A severe staph infection can be life-threatening and require weeks of hospitalization. This is why commercial gyms must work very hard to ensure members are not exposed to the staph. Not taking the necessary steps for prevention opens a gym up for civil liabilities. If you are starting a gym business or run one currently, you'll want to read on to see how to mitigate this potential problem. 

Set a Thorough Cleaning Schedule

Cleaning an empty gym just at the end of the day is convenient, but the approach can be dangerous. People are coming and going in and out of the gym from open to close. Performing a proper cleaning in the late morning, late afternoon, and evening before closing is strongly recommended. Mopping the floor and wiping off equipment consistently throughout the day ensures bacteria does not remain, fester, and spread.

Clean Off Equipment After Use

Some members just love to sweat off a lot of calories on exercise. You can't really stop someone from sweating, but you should have a policy in place requiring members wipe off machines after use. Leave a towel and disinfectant bottle by the equipment. If the person does not do a good job, an attentive staff member should immediately clean things off.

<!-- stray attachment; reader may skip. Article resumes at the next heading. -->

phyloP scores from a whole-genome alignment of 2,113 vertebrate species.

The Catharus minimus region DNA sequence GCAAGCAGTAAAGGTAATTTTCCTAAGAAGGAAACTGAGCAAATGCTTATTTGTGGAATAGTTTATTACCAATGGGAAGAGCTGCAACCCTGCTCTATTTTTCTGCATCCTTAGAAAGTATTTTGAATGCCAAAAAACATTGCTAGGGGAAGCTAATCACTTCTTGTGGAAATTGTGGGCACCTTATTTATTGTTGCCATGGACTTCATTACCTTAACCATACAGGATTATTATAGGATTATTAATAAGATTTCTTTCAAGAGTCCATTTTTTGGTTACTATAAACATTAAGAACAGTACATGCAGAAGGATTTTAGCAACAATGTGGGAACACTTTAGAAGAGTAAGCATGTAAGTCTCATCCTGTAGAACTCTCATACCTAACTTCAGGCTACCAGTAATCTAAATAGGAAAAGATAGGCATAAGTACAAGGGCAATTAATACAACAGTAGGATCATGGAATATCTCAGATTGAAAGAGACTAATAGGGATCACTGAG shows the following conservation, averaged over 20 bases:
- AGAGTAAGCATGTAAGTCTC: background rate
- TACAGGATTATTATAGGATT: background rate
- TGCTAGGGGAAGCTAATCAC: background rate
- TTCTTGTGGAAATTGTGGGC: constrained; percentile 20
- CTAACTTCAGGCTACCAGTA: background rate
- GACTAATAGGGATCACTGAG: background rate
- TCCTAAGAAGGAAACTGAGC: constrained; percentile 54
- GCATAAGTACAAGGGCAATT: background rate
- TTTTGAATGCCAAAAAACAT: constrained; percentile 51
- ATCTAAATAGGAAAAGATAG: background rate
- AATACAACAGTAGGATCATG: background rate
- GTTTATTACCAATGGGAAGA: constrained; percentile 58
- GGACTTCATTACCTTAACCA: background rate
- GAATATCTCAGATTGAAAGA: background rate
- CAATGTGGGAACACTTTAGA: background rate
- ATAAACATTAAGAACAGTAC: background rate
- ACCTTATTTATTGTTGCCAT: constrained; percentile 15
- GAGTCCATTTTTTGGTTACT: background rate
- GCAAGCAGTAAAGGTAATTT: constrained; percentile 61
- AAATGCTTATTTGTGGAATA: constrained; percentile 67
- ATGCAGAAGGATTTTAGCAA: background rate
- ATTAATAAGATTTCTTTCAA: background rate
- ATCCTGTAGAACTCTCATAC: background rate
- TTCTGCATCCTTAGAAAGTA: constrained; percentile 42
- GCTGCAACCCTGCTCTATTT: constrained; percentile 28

Use Appropriate Cleaning Solutions and Accessories

Buying cheap detergents and cleaning solutions saves money, but doing so opens the door to liabilities. Simply going through the motions of cleaning the interior and the equipment is not enough. Anyone who gets infected due to improper or insufficient cleaning might have a strong case against the gym. Investing in industrial-grade cleaning liquids reduces the potential for both infections and lawsuits.

Additionally, make sure the staff has rubber gloves, eye goggles, and other cleaning safety accessories. Never place employees at risk for infection. You are responsible for their well-being. Mandating cleaning tasks without providing proper safety equipment is yet another liability.

Keep a Watchful Eye on Members

Certainly, you do not want any person working out when the individual is showing clear signs of a skin infection. Politely tell the person he/she cannot train and cannot return without doctor's clearance if the condition is known to be contagious. The doctor's clearance is critical because even though obvious outwards signs of an infection have healed, the condition could still be contagious. If a client has compromised the health and safety of other gym members, you may want to talk with a lawyer about your options.

While addressing such matters with a member may be a bit awkward, allowing him/her to train with a possible infectious condition could be deemed negligence. This opens the door to a civil suit.